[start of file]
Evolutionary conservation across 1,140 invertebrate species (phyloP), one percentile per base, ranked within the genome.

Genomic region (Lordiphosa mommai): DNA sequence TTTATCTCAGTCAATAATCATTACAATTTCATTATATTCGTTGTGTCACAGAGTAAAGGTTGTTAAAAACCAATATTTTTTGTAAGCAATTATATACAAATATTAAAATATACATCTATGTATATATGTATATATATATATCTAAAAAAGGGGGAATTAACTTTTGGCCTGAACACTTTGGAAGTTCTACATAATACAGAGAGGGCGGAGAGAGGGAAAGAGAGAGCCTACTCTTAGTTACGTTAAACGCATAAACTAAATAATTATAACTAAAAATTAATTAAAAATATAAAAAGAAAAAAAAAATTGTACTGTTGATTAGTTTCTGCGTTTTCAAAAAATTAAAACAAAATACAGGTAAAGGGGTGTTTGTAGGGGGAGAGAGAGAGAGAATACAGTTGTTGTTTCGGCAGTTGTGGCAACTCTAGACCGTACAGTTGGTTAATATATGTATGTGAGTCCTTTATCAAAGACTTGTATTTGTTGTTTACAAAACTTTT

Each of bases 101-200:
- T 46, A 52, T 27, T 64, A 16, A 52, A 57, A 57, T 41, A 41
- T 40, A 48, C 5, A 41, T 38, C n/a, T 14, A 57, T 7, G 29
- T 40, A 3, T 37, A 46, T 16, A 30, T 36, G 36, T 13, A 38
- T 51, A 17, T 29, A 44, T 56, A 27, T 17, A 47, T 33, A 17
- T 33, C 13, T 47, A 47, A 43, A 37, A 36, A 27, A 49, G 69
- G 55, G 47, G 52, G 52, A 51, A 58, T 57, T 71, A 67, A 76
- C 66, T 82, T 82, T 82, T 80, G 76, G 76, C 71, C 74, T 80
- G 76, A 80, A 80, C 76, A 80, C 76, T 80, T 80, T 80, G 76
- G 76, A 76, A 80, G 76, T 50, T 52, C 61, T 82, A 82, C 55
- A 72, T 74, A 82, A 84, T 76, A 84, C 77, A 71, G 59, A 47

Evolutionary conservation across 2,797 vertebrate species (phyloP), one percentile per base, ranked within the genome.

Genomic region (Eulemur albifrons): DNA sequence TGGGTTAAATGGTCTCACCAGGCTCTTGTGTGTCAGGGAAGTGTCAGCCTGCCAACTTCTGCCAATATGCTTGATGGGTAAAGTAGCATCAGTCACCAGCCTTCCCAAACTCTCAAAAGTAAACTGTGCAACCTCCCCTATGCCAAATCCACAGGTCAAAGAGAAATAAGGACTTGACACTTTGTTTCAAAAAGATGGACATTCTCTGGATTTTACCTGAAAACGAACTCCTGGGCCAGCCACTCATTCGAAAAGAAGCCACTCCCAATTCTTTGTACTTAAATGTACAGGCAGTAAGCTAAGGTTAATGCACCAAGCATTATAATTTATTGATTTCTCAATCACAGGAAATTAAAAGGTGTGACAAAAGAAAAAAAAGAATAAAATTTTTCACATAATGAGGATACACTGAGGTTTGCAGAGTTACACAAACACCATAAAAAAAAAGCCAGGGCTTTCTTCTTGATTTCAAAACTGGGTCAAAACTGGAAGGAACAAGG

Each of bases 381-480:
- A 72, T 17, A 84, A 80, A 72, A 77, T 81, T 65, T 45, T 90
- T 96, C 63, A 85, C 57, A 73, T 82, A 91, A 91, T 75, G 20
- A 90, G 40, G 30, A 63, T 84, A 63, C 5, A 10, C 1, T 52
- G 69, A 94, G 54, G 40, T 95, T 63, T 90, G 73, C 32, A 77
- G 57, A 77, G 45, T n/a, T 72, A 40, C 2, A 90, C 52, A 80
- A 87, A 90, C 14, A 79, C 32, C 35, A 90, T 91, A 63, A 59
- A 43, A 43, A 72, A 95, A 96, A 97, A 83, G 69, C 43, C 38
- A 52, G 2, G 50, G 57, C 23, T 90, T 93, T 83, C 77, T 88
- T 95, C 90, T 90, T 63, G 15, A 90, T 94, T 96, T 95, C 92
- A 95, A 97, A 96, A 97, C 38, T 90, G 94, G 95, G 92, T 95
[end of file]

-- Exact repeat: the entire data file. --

Evolutionary conservation across 1,140 invertebrate species (phyloP), one percentile per base, ranked within the genome.

Genomic region (Lordiphosa mommai): DNA sequence TTTATCTCAGTCAATAATCATTACAATTTCATTATATTCGTTGTGTCACAGAGTAAAGGTTGTTAAAAACCAATATTTTTTGTAAGCAATTATATACAAATATTAAAATATACATCTATGTATATATGTATATATATATATCTAAAAAAGGGGGAATTAACTTTTGGCCTGAACACTTTGGAAGTTCTACATAATACAGAGAGGGCGGAGAGAGGGAAAGAGAGAGCCTACTCTTAGTTACGTTAAACGCATAAACTAAATAATTATAACTAAAAATTAATTAAAAATATAAAAAGAAAAAAAAAATTGTACTGTTGATTAGTTTCTGCGTTTTCAAAAAATTAAAACAAAATACAGGTAAAGGGGTGTTTGTAGGGGGAGAGAGAGAGAGAATACAGTTGTTGTTTCGGCAGTTGTGGCAACTCTAGACCGTACAGTTGGTTAATATATGTATGTGAGTCCTTTATCAAAGACTTGTATTTGTTGTTTACAAAACTTTT

Each of bases 101-200:
- T 46, A 52, T 27, T 64, A 16, A 52, A 57, A 57, T 41, A 41
- T 40, A 48, C 5, A 41, T 38, C n/a, T 14, A 57, T 7, G 29
- T 40, A 3, T 37, A 46, T 16, A 30, T 36, G 36, T 13, A 38
- T 51, A 17, T 29, A 44, T 56, A 27, T 17, A 47, T 33, A 17
- T 33, C 13, T 47, A 47, A 43, A 37, A 36, A 27, A 49, G 69
- G 55, G 47, G 52, G 52, A 51, A 58, T 57, T 71, A 67, A 76
- C 66, T 82, T 82, T 82, T 80, G 76, G 76, C 71, C 74, T 80
- G 76, A 80, A 80, C 76, A 80, C 76, T 80, T 80, T 80, G 76
- G 76, A 76, A 80, G 76, T 50, T 52, C 61, T 82, A 82, C 55
- A 72, T 74, A 82, A 84, T 76, A 84, C 77, A 71, G 59, A 47

Evolutionary conservation across 2,797 vertebrate species (phyloP), one percentile per base, ranked within the genome.

Genomic region (Eulemur albifrons): DNA sequence TGGGTTAAATGGTCTCACCAGGCTCTTGTGTGTCAGGGAAGTGTCAGCCTGCCAACTTCTGCCAATATGCTTGATGGGTAAAGTAGCATCAGTCACCAGCCTTCCCAAACTCTCAAAAGTAAACTGTGCAACCTCCCCTATGCCAAATCCACAGGTCAAAGAGAAATAAGGACTTGACACTTTGTTTCAAAAAGATGGACATTCTCTGGATTTTACCTGAAAACGAACTCCTGGGCCAGCCACTCATTCGAAAAGAAGCCACTCCCAATTCTTTGTACTTAAATGTACAGGCAGTAAGCTAAGGTTAATGCACCAAGCATTATAATTTATTGATTTCTCAATCACAGGAAATTAAAAGGTGTGACAAAAGAAAAAAAAGAATAAAATTTTTCACATAATGAGGATACACTGAGGTTTGCAGAGTTACACAAACACCATAAAAAAAAAGCCAGGGCTTTCTTCTTGATTTCAAAACTGGGTCAAAACTGGAAGGAACAAGG

Each of bases 381-480:
- A 72, T 17, A 84, A 80, A 72, A 77, T 81, T 65, T 45, T 90
- T 96, C 63, A 85, C 57, A 73, T 82, A 91, A 91, T 75, G 20
- A 90, G 40, G 30, A 63, T 84, A 63, C 5, A 10, C 1, T 52
- G 69, A 94, G 54, G 40, T 95, T 63, T 90, G 73, C 32, A 77
- G 57, A 77, G 45, T n/a, T 72, A 40, C 2, A 90, C 52, A 80
- A 87, A 90, C 14, A 79, C 32, C 35, A 90, T 91, A 63, A 59
- A 43, A 43, A 72, A 95, A 96, A 97, A 83, G 69, C 43, C 38
- A 52, G 2, G 50, G 57, C 23, T 90, T 93, T 83, C 77, T 88
- T 95, C 90, T 90, T 63, G 15, A 90, T 94, T 96, T 95, C 92
- A 95, A 97, A 96, A 97, C 38, T 90, G 94, G 95, G 92, T 95